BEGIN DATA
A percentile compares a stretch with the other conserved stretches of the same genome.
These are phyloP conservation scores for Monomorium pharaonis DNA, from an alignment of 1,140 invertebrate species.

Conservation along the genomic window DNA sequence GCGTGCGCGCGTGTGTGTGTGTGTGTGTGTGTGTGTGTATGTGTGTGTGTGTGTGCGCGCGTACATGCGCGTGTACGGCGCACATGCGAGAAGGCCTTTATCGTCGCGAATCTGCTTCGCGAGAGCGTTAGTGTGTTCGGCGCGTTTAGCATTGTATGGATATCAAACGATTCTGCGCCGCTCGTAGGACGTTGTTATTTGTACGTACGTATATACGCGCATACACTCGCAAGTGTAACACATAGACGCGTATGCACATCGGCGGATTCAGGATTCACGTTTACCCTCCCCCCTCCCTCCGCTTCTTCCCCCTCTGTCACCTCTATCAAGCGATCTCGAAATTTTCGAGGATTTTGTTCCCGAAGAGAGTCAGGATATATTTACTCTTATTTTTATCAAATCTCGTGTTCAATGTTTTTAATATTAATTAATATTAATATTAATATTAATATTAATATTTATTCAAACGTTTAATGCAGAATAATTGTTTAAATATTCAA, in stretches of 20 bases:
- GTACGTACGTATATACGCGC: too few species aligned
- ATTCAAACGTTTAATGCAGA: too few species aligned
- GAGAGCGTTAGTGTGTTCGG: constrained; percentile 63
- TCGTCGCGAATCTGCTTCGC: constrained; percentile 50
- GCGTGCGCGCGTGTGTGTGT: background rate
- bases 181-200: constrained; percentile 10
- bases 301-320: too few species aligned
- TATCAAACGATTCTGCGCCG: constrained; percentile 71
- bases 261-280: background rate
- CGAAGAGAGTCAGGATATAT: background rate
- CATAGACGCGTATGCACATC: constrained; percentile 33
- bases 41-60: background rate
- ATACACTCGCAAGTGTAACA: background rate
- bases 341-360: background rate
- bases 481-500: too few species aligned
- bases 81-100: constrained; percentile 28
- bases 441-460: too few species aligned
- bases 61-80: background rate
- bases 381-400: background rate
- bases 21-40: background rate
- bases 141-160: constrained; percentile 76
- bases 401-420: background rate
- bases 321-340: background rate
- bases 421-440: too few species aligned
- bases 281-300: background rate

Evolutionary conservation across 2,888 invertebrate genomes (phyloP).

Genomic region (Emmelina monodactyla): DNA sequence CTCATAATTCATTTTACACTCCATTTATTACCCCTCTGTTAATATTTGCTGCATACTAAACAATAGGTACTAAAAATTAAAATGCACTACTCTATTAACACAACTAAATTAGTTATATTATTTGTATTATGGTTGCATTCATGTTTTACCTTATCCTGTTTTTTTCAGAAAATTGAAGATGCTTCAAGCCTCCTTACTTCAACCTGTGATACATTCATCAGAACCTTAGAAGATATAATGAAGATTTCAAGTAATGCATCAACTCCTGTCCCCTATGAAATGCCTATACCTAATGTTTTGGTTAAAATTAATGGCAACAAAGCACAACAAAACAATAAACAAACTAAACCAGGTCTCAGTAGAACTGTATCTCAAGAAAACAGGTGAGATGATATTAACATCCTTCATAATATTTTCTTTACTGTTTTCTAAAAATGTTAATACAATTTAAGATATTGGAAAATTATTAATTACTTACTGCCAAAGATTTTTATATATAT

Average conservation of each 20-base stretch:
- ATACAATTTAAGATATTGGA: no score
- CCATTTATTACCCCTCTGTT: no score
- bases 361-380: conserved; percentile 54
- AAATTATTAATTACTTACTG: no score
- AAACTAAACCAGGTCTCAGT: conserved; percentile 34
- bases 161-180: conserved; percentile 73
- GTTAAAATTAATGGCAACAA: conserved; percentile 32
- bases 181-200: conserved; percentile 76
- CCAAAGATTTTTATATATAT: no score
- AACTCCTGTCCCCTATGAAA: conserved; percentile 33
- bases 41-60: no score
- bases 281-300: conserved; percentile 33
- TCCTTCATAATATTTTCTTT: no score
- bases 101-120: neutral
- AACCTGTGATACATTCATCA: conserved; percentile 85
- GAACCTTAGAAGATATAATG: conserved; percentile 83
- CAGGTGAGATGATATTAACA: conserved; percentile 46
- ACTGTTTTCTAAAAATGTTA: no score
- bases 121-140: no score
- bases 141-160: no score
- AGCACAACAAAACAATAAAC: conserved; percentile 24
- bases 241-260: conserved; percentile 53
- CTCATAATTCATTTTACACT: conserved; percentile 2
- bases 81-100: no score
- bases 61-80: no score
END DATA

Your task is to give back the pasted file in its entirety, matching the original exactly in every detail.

A percentile compares a stretch with the other conserved stretches of the same genome.
These are phyloP conservation scores for Monomorium pharaonis DNA, from an alignment of 1,140 invertebrate species.

Conservation along the genomic window DNA sequence GCGTGCGCGCGTGTGTGTGTGTGTGTGTGTGTGTGTGTATGTGTGTGTGTGTGTGCGCGCGTACATGCGCGTGTACGGCGCACATGCGAGAAGGCCTTTATCGTCGCGAATCTGCTTCGCGAGAGCGTTAGTGTGTTCGGCGCGTTTAGCATTGTATGGATATCAAACGATTCTGCGCCGCTCGTAGGACGTTGTTATTTGTACGTACGTATATACGCGCATACACTCGCAAGTGTAACACATAGACGCGTATGCACATCGGCGGATTCAGGATTCACGTTTACCCTCCCCCCTCCCTCCGCTTCTTCCCCCTCTGTCACCTCTATCAAGCGATCTCGAAATTTTCGAGGATTTTGTTCCCGAAGAGAGTCAGGATATATTTACTCTTATTTTTATCAAATCTCGTGTTCAATGTTTTTAATATTAATTAATATTAATATTAATATTAATATTAATATTTATTCAAACGTTTAATGCAGAATAATTGTTTAAATATTCAA, in stretches of 20 bases:
- GTACGTACGTATATACGCGC: too few species aligned
- ATTCAAACGTTTAATGCAGA: too few species aligned
- GAGAGCGTTAGTGTGTTCGG: constrained; percentile 63
- TCGTCGCGAATCTGCTTCGC: constrained; percentile 50
- GCGTGCGCGCGTGTGTGTGT: background rate
- bases 181-200: constrained; percentile 10
- bases 301-320: too few species aligned
- TATCAAACGATTCTGCGCCG: constrained; percentile 71
- bases 261-280: background rate
- CGAAGAGAGTCAGGATATAT: background rate
- CATAGACGCGTATGCACATC: constrained; percentile 33
- bases 41-60: background rate
- ATACACTCGCAAGTGTAACA: background rate
- bases 341-360: background rate
- bases 481-500: too few species aligned
- bases 81-100: constrained; percentile 28
- bases 441-460: too few species aligned
- bases 61-80: background rate
- bases 381-400: background rate
- bases 21-40: background rate
- bases 141-160: constrained; percentile 76
- bases 401-420: background rate
- bases 321-340: background rate
- bases 421-440: too few species aligned
- bases 281-300: background rate

Evolutionary conservation across 2,888 invertebrate genomes (phyloP).

Genomic region (Emmelina monodactyla): DNA sequence CTCATAATTCATTTTACACTCCATTTATTACCCCTCTGTTAATATTTGCTGCATACTAAACAATAGGTACTAAAAATTAAAATGCACTACTCTATTAACACAACTAAATTAGTTATATTATTTGTATTATGGTTGCATTCATGTTTTACCTTATCCTGTTTTTTTCAGAAAATTGAAGATGCTTCAAGCCTCCTTACTTCAACCTGTGATACATTCATCAGAACCTTAGAAGATATAATGAAGATTTCAAGTAATGCATCAACTCCTGTCCCCTATGAAATGCCTATACCTAATGTTTTGGTTAAAATTAATGGCAACAAAGCACAACAAAACAATAAACAAACTAAACCAGGTCTCAGTAGAACTGTATCTCAAGAAAACAGGTGAGATGATATTAACATCCTTCATAATATTTTCTTTACTGTTTTCTAAAAATGTTAATACAATTTAAGATATTGGAAAATTATTAATTACTTACTGCCAAAGATTTTTATATATAT

Average conservation of each 20-base stretch:
- ATACAATTTAAGATATTGGA: no score
- CCATTTATTACCCCTCTGTT: no score
- bases 361-380: conserved; percentile 54
- AAATTATTAATTACTTACTG: no score
- AAACTAAACCAGGTCTCAGT: conserved; percentile 34
- bases 161-180: conserved; percentile 73
- GTTAAAATTAATGGCAACAA: conserved; percentile 32
- bases 181-200: conserved; percentile 76
- CCAAAGATTTTTATATATAT: no score
- AACTCCTGTCCCCTATGAAA: conserved; percentile 33
- bases 41-60: no score
- bases 281-300: conserved; percentile 33
- TCCTTCATAATATTTTCTTT: no score
- bases 101-120: neutral
- AACCTGTGATACATTCATCA: conserved; percentile 85
- GAACCTTAGAAGATATAATG: conserved; percentile 83
- CAGGTGAGATGATATTAACA: conserved; percentile 46
- ACTGTTTTCTAAAAATGTTA: no score
- bases 121-140: no score
- bases 141-160: no score
- AGCACAACAAAACAATAAAC: conserved; percentile 24
- bases 241-260: conserved; percentile 53
- CTCATAATTCATTTTACACT: conserved; percentile 2
- bases 81-100: no score
- bases 61-80: no score